Crime Prevention Month Marks Its 25th Anniversary
The keys to safer communities are a combination of crime prevention and effective policing. The Assembly has enacted a number of tough anti-crime measures in the last few years. In this past legislative session, we also focused on crime prevention.
Since 1984 the National Crime Prevention Council has observed October as National Crime Prevention Month. In observance of the occasion, government agencies, civic groups, schools, businesses and community organizations reach out to educate the public on the importance of crime prevention, while promoting awareness of important issues such as victimization, volunteerism, and creation of safer communities.
This year the Assembly passed several measures I supported aimed at preventing crime and also helping crime victims recover. These measures: require social services districts to provide individuals who have experienced sexual abuse or assault information about locally available services to protect them from further harm (Ch. 427 of 2009); help curb the rise in bias-related and hate crimes by establishing a civil remedy for victims who have suffered physical injury, damage to their property or death because of a belief or perception regarding the victim’s race, color, national origin, ancestry, gender, religion, age, disability or sexual orientation (A.529); create a victims’ assistance program where Crime Victims Board (CVB) members and staff would be required to take a course to become fully knowledgeable and trained in crime victim assistance (A.1209); permit courts to direct anti-trust fines to be paid to the CVB (A.1046); require separate training and instruction regarding sexual assault for all police officers involved with these types of crimes.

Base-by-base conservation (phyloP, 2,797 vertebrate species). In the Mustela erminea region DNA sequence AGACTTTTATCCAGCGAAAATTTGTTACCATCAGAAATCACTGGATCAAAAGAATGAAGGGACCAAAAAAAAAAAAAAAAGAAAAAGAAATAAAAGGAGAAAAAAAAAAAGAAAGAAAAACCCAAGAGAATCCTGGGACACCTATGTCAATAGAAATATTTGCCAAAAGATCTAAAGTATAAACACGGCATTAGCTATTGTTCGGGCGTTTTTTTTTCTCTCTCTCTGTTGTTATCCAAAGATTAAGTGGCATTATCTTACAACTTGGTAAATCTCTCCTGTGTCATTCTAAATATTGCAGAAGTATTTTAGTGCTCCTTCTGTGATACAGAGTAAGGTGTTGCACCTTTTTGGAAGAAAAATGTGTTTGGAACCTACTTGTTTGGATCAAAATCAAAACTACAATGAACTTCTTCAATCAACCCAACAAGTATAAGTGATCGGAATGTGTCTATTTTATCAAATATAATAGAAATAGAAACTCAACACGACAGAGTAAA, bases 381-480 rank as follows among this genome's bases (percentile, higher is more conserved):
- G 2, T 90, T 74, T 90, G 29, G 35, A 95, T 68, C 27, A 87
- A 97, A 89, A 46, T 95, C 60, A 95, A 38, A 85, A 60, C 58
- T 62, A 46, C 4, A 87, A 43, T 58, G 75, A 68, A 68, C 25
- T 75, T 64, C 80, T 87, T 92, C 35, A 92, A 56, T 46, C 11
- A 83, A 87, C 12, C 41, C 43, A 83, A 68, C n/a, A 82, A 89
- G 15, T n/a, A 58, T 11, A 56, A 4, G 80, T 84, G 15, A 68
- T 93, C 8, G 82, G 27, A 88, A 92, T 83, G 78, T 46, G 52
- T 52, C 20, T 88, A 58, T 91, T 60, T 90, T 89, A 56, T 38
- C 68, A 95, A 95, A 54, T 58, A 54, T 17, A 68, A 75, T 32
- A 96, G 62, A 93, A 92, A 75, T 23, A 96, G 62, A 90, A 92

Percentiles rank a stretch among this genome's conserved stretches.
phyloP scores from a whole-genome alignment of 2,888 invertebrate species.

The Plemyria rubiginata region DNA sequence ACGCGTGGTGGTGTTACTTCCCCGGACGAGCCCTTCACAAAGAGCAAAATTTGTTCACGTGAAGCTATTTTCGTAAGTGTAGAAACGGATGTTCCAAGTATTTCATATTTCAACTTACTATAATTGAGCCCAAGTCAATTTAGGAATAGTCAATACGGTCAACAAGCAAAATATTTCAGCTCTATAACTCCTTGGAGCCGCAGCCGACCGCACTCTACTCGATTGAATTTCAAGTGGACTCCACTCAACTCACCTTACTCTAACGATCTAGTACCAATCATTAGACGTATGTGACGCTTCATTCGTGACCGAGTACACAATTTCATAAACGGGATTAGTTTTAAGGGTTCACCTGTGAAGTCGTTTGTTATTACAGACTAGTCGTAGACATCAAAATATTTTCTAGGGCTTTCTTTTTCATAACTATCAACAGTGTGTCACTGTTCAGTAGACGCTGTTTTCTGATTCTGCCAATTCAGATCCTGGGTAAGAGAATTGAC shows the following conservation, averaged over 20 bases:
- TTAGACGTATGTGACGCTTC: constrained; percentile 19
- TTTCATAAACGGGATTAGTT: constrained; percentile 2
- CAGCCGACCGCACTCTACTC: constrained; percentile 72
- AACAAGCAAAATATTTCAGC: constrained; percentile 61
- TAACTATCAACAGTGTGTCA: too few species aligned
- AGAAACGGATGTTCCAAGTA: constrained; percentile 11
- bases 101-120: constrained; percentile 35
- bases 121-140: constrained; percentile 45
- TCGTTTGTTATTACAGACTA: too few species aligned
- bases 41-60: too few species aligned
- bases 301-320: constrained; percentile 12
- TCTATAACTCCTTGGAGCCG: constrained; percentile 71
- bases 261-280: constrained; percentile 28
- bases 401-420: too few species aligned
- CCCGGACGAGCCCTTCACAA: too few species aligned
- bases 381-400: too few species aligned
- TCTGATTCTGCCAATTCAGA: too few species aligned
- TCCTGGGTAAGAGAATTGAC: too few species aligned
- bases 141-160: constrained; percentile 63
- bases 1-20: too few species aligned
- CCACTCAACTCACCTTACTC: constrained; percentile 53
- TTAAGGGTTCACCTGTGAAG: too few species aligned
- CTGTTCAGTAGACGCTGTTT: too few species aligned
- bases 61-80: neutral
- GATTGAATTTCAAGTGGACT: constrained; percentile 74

This bill also would require the Office of Court Administration to provide training to judges and justices at the New York State Judicial Institute with respect to sexual assault crimes (A.938); expand eligibility and compensation from the CVB to include domestic partners (A.4089-A); and require criminal or family court judges to inquire about a defendant’s or respondent’s possession of a firearm when orders of protection are sought (A.4320-A).
Crime victims need to rebuild their lives in the devastating aftermath of what they’ve suffered. These measures help crime victims get back on their feet through improved advocacy, counseling programs and financial compensation.
While we are working hard in the Assembly to establish new laws to cut down on crime, you should know that there are also steps you can take to make our community a safer place.
The National Crime Prevention Council suggests that you can increase awareness of crime prevention measures by: asking the local police department to host a community crime prevention event, and invite local news media to cover the story; suggesting that local newspapers print crime prevention tips and feature crime prevention stories throughout the month of October; sponsoring a Crime Prevention Month poster or essay contest; writing an op-ed article to the newspaper highlighting Crime Prevention Month and Halloween safety; and hosting a Halloween safety event.
During the month of October we should recognize the citizens in our community who dedicate their time and efforts to keeping our neighborhoods safe.
For more tips on how you can get involved in crime prevention measures, visit the National Crime Prevention Council’s Web site at www.ncpc.org.